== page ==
Newly released figures show that the majority of water companies beat their targets on leakage in 2018/19.
The updated statistics on the Discover Water website also show water quality has been maintained at a high standard, passing 99.95% of tests. Supply interruptions are also down by an average of 36%, and water companies have reduced greenhouse gas emissions from their operations by more than 15%.
However, the data shows that the amount of water used per person in England and Wales has risen year-on-year, from 141 litres to 143 litres per day.
Out of 16 companies who set a leakage target for 2018/19, 11 exceeded this goal. They were Anglian, Bristol, Cambridge, Welsh, Essex & Suffolk, Northumbrian, Portsmouth, South East, United Utilities, Wessex and Yorkshire Water. A further three – SES, South Staff and South West hit their targets.
The two to miss their targets, according to Discover Water’s data, were Affinity with 196 million litres of water leaked per day against a target of 168 million and Thames (690 million vs 612 million).
In 2017/18 seven companies met or exceeded their leakage targets.
A further three companies – Bournemouth, Hafren Dyfrdwy, Severn Trent and Southern – were not included in the figures, either because their targets are set to 2020 or because the areas they supply changed during the year.
The overall volume of water being leaked is down by 10 million litres per day. Water UK, which manages the figures stressed there was still more work to do to meet the industry-wide proposals to reduce leakage 16 per cent by 2025. In Ofwat’s draft determinations this figure was raised to 17 per cent, taking into account the cumulative targets of all the companies.
Water UK chief executive Michael Roberts said: “Thanks to the extra effort and investment made by companies in the face of some challenging weather conditions, there has been substantial recovery from the leakage position last summer when we saw an unusually high level of pipe bursts. Water companies spent millions of pounds extra in the last year identifying more leaks and fixing them more quickly.
“But although the overall picture on leakage has improved compared with last year, we are still determined to do better as an industry, and it remains one of our highest priorities. Leakage is down by a third since the mid-90s, but we intend to go even further which is why we’re now putting in place the most ambitious leakage programme for 20 years.”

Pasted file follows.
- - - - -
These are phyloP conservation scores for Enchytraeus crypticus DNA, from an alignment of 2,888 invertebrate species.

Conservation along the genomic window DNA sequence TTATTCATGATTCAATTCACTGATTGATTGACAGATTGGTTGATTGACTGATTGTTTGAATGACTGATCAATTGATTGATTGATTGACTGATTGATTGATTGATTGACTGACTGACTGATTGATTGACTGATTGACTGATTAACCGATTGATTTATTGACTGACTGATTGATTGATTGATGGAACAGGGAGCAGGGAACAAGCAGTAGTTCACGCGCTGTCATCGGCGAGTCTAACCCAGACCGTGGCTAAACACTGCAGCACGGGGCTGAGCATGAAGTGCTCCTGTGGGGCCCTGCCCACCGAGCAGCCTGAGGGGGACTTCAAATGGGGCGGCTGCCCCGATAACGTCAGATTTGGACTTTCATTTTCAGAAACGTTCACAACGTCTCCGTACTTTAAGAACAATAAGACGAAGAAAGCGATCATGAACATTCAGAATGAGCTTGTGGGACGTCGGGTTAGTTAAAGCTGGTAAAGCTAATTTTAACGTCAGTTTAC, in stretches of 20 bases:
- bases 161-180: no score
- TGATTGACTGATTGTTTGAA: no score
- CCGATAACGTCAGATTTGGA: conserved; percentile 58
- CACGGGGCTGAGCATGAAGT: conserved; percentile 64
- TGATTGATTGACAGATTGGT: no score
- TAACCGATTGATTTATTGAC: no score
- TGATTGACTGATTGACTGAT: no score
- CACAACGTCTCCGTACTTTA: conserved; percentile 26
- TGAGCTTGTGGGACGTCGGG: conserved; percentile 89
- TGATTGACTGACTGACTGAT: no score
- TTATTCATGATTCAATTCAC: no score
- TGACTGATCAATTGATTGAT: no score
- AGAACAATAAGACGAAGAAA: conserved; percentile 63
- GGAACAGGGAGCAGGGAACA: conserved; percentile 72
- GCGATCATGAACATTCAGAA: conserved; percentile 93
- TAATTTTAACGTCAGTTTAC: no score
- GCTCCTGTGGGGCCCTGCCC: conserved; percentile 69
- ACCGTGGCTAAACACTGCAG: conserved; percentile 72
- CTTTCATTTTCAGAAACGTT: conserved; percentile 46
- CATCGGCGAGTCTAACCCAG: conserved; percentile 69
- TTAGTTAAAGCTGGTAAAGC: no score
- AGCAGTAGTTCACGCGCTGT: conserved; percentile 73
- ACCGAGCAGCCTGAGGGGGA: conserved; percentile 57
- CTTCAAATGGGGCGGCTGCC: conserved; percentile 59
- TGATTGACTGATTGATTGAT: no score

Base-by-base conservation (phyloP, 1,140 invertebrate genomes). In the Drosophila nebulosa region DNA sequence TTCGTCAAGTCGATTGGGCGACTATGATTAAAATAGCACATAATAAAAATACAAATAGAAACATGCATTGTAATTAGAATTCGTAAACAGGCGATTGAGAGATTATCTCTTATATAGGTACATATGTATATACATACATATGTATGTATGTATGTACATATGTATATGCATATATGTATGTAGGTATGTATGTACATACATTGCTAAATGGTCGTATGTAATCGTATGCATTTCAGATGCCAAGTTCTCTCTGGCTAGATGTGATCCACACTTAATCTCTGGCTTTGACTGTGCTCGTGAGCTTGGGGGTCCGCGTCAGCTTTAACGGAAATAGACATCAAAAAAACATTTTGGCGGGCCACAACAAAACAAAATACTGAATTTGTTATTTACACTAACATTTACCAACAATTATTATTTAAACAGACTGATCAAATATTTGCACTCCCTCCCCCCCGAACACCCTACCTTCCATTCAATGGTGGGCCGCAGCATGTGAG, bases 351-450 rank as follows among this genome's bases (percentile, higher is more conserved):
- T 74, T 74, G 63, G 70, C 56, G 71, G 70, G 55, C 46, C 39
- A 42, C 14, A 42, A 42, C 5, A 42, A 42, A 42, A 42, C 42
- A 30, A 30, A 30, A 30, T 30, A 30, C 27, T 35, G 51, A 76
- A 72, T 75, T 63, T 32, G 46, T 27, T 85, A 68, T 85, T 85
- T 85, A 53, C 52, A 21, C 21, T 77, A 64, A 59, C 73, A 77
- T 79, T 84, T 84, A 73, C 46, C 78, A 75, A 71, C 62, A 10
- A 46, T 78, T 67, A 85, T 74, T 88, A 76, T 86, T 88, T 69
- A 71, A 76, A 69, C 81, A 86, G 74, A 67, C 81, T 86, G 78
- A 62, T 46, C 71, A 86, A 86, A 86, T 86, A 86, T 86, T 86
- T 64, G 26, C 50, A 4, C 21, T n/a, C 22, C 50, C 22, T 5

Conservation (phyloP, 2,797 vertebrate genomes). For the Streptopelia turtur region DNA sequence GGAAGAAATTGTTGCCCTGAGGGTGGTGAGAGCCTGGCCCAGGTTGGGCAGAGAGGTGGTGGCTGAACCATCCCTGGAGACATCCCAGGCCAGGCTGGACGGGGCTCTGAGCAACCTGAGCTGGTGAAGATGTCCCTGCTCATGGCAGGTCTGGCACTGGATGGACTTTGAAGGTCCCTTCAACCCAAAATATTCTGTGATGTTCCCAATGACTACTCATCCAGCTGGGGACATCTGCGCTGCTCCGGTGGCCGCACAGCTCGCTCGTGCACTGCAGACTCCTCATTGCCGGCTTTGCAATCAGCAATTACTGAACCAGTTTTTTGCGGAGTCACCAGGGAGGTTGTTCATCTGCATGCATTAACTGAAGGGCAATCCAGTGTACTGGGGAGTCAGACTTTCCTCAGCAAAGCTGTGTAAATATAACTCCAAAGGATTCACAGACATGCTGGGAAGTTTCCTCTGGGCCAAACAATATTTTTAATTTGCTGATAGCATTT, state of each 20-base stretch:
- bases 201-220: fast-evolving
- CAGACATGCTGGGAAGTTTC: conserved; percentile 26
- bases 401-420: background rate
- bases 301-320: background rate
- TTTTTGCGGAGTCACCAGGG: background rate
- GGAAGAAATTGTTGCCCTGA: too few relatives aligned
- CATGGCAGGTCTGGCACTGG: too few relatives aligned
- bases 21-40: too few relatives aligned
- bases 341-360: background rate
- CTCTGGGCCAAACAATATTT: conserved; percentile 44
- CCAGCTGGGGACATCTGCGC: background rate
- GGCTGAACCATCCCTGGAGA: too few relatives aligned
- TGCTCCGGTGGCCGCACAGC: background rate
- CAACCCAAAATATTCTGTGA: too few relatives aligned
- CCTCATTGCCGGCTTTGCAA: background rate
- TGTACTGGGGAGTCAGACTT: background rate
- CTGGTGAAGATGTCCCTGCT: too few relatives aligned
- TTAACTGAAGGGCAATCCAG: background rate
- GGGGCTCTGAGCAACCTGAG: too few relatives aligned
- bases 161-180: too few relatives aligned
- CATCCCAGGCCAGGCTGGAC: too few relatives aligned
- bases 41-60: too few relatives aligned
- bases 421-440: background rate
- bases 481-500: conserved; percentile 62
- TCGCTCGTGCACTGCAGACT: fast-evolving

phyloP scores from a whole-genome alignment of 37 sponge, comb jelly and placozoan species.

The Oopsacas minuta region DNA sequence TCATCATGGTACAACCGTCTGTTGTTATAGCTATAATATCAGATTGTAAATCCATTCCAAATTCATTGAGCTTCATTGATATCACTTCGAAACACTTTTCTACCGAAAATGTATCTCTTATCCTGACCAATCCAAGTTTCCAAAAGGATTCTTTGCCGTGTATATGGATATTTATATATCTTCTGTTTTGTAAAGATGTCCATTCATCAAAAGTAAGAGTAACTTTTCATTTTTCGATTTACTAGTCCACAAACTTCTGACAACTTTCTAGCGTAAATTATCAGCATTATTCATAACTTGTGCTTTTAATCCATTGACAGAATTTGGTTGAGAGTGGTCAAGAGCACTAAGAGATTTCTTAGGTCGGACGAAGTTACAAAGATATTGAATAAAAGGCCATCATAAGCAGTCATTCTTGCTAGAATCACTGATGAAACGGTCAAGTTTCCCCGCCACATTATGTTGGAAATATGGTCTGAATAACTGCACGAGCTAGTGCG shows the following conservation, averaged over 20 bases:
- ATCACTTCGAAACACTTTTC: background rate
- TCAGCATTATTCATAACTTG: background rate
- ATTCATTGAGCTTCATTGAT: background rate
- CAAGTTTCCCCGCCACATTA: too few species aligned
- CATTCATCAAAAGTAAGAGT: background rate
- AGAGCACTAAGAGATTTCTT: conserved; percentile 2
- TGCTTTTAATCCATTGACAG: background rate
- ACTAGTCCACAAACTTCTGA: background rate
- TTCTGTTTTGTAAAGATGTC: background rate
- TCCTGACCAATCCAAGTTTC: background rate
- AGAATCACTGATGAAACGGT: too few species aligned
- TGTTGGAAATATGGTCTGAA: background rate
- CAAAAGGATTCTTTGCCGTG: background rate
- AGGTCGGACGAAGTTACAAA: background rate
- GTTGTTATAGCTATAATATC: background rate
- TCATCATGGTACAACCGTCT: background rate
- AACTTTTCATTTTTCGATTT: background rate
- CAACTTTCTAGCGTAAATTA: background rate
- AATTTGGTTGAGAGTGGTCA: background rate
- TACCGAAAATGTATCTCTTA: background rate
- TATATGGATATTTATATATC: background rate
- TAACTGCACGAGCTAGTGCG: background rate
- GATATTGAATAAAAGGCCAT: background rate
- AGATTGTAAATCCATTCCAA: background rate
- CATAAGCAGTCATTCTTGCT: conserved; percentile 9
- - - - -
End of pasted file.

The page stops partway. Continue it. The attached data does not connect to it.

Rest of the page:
Water UK pointed to the industry’s Public Interest Commitment as a signal of its determination to make significant changes over the next few years, including the aim of tripling the rate of sector-wide leakage reduction by 2030. This is part of a wider long-term strategy to reduce per capita consumption of water and invest in more water transfer and storage.
The trade body said companies were using technology and innovation to advance this cause, including deploying satellite technology, drones, and underground listening equipment to spot less obvious leaks in the system. Many companies rescheduled non-urgent work to focus as much effort as they could on repairing leaks – including leaks in customers’ own pipes, which fall outside companies’ responsibilities, the group said.
Eliane Algaard, Northumbrian Water’s Water Director, welcomed the figures, saying: “We have set ourselves a target of reducing leakage from our water network by 15% in the North East and 17.5% in Essex and Suffolk by 2025.
“These latest figures show we have already made significant strides towards achieving this, by looking at any and all possible methods – no matter how out of this world they may be – and putting more resources into hunting down and repairing leaks. This has put us into an industry-leading position in Essex and Suffolk, having started at a very challenging position in 2017/18.
“The support of our customers through the leakage portal, letting us know when they spot a leak, has also been brilliant, adding thousands of pairs of eyes to the work we do to find leaks, so we can fix them.
“However positive the latest figures are, we will continue to use existing and new ways of finding and sorting leaks, to continue to drive down the leakage of this very valuable resource.”
However, Robert Light, chair of the Consumer Council for Water, said: “It will be a huge concern and disappointment to customers that the majority of companies that failed their leakage targets are in the south east of England, where water resources are under the most intense pressure and people have growing concerns over the long-term security of their supply. The failure of these companies risks undermining the wider industry’s efforts to encourage customers to play their part in saving and valuing water.”
“It casts serious doubts over whether repeat offenders like Thames Water and Affinity Water will be able to achieve the more challenging future targets that the regulator Ofwat has set the whole industry and that customers want to see.”